Edith Godwin was the most difficult person I will ever have to love... and solely responsible for etching in me the most inhuman level of patience imaginable. I stayed with her for almost four years, living in the “servant’s quarters” of her turn of the century Southern mansion, and working as her caretaker. During my last year with Edith she was 92 years old, and suffered from a variety of ailments that included severe rheumatoid arthritis, high blood pressure, the onset of dementia, and a myriad of psychiatric mood disorders to include obsessive compulsion, narcissistic personality, and generalized anxiety. On a good day, she was hateful, vindictive, malicious, and miserly. On a bad day... well, let’s just say that at times I was convinced she was possessed by Satan himself.
I worked for Edith’s children, who, not surprisingly, were willing to fork out a shocking amount of money to hire a caretaker on which they could dump their diabolical mother year-round. At first, I was enticed by the money, but half-way in to the first week on the job I was ready to run screaming to the nearest airport and buy the first ticket to far, far away. I’m still shocked and amazed that I survived as long as I did.
Anyway, Edith was certainly a tough pill to swallow. About a year in to my time with her, I began to settle in to a routine and I was convinced that Edith had begun to accept me, or dare I say even like me. I made this assumption based on the fact that her temper tantrums had declined slightly, and she didn’t try to slap me when I came near. One day, two hours in to a reading session, she interrupted my methodic droning by bluntly saying, “You’re stupid!”
My eyes shot up from the pages of Pride and Prejudice, my brow furrowed in bewilderment. “Excuse me?”
“You’re stupid!” She exclaimed, louder this time.
“No... I’m not stupid.” I replied slowly. My eyes watched hers for a moment, which were glistening with tears. This was not unusual for Edith, who would often cry when she was overcome with emotion of any kind. I decided to return to my reading, hoping the outburst was over, but halfway in to my second sentence Edith piped up again, “You’re stupid! I hate you!”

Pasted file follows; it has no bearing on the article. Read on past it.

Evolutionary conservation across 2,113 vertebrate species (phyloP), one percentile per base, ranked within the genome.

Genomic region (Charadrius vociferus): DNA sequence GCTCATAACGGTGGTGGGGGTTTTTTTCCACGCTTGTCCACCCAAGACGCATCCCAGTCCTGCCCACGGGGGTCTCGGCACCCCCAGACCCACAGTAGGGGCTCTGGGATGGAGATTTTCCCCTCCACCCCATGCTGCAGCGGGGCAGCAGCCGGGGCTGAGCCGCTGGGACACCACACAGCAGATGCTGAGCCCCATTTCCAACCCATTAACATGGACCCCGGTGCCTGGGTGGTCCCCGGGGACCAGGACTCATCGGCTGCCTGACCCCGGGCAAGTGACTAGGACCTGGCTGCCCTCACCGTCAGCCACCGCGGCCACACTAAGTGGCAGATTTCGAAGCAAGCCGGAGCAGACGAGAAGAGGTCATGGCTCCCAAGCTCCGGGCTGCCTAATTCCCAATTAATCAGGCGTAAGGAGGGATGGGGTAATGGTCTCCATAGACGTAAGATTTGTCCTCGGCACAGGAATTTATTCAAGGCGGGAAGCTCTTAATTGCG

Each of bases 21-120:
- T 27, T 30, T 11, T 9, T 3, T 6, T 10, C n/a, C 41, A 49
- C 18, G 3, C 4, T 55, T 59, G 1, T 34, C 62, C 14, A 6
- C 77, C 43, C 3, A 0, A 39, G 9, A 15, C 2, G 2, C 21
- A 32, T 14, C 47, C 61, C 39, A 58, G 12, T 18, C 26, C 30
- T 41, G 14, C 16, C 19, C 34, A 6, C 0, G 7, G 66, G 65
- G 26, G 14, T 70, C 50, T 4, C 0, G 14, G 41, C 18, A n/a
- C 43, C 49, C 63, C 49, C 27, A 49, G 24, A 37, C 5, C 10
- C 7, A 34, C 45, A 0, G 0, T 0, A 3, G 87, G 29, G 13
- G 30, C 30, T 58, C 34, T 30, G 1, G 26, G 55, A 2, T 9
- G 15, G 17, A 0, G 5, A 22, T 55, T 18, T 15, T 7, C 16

This angered me, and I searched for the right words to put her in her place. Before I could come up with a reply, Edith’s voice, shaking with emotion, snarled, “You’re trying to steal my money... I know you want me dead!”
“E-Edith,” I stammered, “Why would you say something like that? I’m not stupid, that’s a very hurtful thing to say. And I don’t want your money, or want you dead. I’m here to take care of you, not hurt you.”
Edith was now sobbing softly, and I spent the next hour trying to comfort her while all my attempts were met with the weak rebuttal that she didn’t need me, and that she could take care of herself. By the end of the afternoon I had been insulted immeasurably, and accused of a variety of heinous offenses such as theft, harlotry, and conspiracy to murder. Ultimately, I was defeated.
Not every day with Edith was as bad as that one. Some days were quiet, but others were battles I rarely ever won. As months with Edith passed by, I learned more and more about her, about why she was the way she was, and that she had suffered. Edith was a classic example that money does not buy happiness. I learned to love and care for Edith, even if she would never love me back, and I learned incredible, unwavering empathy for humankind in general. I’m certainly not perfect, but with this empathy came a kind of patience I didn’t know I possessed.
I think Edith knew when her time was up. She fought it so long, struggling to stay independent, to need no one even though she so badly did. The night before she died I tucked Edith in to her bed like I always did, her frail body barely an outline beneath her heavy bedspread. “Goodnight Edith.” I said, before switching off the lights and beginning to close her chamber door.
Before the door met the frame I heard a quiet voice from inside murmur, “Grace? I forgot to tell you... I love you.”
I smiled. “I love you too, Edith.”
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